Indians, in general, operate from a scarcity mentality. Whenever we queue up, we do so in great haste as though standing a few places back carries grave consequences. I have observed this even in international flights returning to India.
Today, the newspapers abound with stories of toppers achieving distinction in competitive exams. PUC, CET and JEE are some of the great abbreviations resounding in drawing rooms across India. Fathers and mothers who skimmed over such columns when their offspring were younger start devouring them word for word by the time the little blighters enter 10th class. Seats are booked in coaching centres or integrated schools. Kids are lectured over the crucial importance of the coming two years. But the heat doesn’t stop there. UG, PG and marriage. Each of these milestones is subject to tremendous gut-wrenching competition.
Competition is now woven into the fabric of Indian life. It is, in some ways, a positive sign of India’s socio-economic and cultural health. It shows that Indians are striving to achieve upward mobility. Competition can be a powerful motivational tool if properly channeled. However, if given free rein, it can be a corrosive malignant force which can wreck lives. My contention is that today’s increasingly cut-throat environment is artificially created and sustained by a society unwilling to relinquish memories of past privations. The general belief that unremitting drudgery over several years is crucial for survival in the modern world is, I believe, the greatest falsehood ever implanted in the minds of a whole generation of youth.
This raises the question: why has the hype increased so dramatically over the past decade-and-half? Were Indian parents less concerned with the well-being of their children earlier? I believe the answer lies in the summer of 1991, in the corridors of power in New Delhi.
The liberalisation of the Indian economy was an unprecedented phenomenon in modern Indian history. It signified the unshackling of the enterprise and ambition of one-fifth of humanity. Accumulation of wealth as a motivation for personal industry was legitimized. This led to fabulous prosperity throughout the demographic spectrum. According to a recent study, the average salary has risen seven times even after accounting for inflation. This has completely changed the lifestyle of Indians today. Yet, it is my considered belief that our mind-set has failed to keep pace with our success.
The Indian middle class (by which I mean the professionals) has for decades grappled with a lack of abundance. Our parents (in the pre- -91 era) and grandparents strove hard to achieve personal success and financial stability in the face of great deprivation inconceivable today. Therefore it is not surprising that the mind-set forged over the better part of a century hasn’t entirely been erased. This is not a completely negative heritage. Thrift is an admirable virtue we’d do well to learn from our elders. However when it comes to education and early employment many parents are still driven by ancient fears and insecurities. In the pre-91 era they couldn’t do anything about it. Now they spend vast sums in coaching and tuitions for competitive exams. In this they are heartily encouraged by coaching centre crooks like Narayana and Sri Chaitanya. These dangerous developments can cause incalculable damage to the very psyche of the nation.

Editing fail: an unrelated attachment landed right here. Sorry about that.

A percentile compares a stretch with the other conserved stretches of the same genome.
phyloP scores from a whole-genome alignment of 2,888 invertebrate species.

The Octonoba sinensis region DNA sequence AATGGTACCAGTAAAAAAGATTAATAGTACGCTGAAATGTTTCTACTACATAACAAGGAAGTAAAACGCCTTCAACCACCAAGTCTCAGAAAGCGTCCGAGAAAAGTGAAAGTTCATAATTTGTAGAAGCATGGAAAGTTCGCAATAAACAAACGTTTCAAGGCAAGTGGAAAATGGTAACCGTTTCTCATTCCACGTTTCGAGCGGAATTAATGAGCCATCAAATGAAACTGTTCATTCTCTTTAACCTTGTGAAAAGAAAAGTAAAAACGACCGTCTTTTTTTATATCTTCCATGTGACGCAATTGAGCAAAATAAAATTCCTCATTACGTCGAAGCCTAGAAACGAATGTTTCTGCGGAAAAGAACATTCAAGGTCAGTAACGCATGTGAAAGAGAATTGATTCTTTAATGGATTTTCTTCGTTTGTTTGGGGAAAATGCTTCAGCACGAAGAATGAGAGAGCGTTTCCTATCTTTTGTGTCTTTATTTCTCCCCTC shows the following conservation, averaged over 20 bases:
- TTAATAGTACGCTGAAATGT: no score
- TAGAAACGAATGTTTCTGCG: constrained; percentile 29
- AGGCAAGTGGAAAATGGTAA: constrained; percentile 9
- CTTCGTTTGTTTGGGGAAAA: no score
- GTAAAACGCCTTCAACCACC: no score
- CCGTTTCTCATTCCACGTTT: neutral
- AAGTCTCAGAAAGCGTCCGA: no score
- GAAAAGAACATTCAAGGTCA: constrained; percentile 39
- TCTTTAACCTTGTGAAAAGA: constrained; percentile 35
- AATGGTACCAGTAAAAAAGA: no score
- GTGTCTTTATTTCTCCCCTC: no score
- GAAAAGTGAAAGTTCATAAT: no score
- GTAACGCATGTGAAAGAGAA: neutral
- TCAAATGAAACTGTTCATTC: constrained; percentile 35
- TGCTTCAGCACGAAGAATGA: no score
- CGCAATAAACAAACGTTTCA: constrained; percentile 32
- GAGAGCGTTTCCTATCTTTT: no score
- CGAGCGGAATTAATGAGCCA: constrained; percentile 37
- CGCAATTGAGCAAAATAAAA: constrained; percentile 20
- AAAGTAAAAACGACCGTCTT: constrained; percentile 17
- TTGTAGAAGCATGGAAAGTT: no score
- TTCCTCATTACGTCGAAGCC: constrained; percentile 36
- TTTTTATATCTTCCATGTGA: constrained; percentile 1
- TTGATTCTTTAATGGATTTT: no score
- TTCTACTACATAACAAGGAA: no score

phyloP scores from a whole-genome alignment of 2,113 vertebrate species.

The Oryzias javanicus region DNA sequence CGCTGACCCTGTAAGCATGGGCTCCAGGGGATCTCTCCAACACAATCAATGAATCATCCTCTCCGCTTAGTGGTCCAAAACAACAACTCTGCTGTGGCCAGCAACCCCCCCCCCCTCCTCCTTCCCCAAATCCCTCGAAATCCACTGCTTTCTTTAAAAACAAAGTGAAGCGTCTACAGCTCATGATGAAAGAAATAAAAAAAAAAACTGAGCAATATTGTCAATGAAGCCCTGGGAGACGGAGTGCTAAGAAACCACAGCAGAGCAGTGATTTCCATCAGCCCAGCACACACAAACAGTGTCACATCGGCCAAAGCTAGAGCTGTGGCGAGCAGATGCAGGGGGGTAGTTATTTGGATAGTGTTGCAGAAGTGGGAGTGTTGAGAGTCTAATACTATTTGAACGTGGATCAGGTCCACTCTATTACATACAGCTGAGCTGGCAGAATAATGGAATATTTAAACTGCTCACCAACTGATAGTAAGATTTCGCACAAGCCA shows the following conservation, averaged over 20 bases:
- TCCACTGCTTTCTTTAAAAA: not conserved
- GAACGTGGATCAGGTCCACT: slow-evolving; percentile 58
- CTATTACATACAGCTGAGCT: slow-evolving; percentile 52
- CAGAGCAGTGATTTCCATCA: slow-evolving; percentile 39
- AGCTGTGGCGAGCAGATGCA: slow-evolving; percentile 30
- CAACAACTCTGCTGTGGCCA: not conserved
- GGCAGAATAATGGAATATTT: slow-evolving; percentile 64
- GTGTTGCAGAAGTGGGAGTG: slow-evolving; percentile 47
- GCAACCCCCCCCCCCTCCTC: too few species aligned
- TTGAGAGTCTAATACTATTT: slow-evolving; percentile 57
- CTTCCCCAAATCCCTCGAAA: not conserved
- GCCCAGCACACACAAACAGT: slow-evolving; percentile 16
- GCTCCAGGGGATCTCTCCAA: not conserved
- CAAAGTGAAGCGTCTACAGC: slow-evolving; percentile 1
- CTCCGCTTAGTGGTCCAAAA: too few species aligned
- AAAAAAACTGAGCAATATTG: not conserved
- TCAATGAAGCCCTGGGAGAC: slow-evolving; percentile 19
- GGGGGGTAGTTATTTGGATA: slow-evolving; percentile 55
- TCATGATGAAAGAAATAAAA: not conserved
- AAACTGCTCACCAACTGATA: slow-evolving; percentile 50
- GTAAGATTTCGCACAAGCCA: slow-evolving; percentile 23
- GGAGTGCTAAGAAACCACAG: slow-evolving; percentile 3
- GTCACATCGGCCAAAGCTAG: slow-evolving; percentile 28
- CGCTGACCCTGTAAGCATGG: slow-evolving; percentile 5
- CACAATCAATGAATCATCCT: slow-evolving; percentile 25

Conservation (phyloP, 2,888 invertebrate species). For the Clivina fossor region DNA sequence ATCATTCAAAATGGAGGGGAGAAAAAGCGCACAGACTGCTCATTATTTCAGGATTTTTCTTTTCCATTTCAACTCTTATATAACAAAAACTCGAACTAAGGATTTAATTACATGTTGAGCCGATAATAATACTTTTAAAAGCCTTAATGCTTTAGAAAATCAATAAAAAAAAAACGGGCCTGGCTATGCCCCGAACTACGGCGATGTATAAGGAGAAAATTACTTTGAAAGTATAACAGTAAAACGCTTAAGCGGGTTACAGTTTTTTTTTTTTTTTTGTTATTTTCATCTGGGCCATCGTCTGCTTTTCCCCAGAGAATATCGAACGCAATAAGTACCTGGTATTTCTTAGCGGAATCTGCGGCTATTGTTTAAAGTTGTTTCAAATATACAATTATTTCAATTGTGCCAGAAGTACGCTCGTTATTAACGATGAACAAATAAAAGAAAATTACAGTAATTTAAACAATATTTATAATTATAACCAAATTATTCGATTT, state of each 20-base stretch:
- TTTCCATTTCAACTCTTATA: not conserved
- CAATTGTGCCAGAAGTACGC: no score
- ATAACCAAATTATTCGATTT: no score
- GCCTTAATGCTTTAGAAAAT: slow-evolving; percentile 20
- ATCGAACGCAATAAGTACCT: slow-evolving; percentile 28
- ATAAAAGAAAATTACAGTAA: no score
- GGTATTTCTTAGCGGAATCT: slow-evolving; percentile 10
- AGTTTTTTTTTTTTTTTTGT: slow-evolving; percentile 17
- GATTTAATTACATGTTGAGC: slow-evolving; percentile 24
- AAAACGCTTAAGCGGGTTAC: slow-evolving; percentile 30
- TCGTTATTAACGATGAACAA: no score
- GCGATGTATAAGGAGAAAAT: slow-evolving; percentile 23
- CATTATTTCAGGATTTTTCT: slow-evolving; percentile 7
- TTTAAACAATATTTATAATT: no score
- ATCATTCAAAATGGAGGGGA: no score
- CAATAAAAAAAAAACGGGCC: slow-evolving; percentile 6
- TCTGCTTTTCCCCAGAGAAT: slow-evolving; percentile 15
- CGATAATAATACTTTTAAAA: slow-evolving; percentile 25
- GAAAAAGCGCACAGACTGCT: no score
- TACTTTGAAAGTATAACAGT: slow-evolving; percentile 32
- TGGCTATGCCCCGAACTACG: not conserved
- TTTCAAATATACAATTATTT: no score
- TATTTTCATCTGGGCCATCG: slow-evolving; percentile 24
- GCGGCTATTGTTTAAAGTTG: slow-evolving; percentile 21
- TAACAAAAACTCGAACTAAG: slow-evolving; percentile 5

At this point let us embark on a small historical digression…
The British aristocracy, notably in the Edwardian era, regarded their second sons with marked distaste. By the laws of inheritance the entire estate went to the first son. The younger son either went to the farthest reaches of the Empire to lord over the natives, or if fortunate enough he could become a gentleman of leisure. This involved jolly lunches at clubs (gentlemen clubs, not the Honey Singh ones), being extended guests at country houses, investing whatever small sums they could scrounge on horse races, playing darts – always nattily dressed – and in general passing time in convivial repose. They were cheerful blokes; sometimes a little fatheaded but always willing to admit it.
Of course, such a lifestyle is not possible today, nor is it entirely advisable. However there are certain points of interest in the lives of these young-men-about-town. We can learn from their appreciation of the fine things in life, their gay jollity and, most importantly, their sense of security and well-being even in the face of temporary indigence. We must learn to believe in our unique blend of skills and talents. Forget mere employment, a glorious career beckons every man (and woman) who’s confident in his abilities and mindful of his temperament and disposition. This is particularly true in 21st century India and we’d do well to remember it.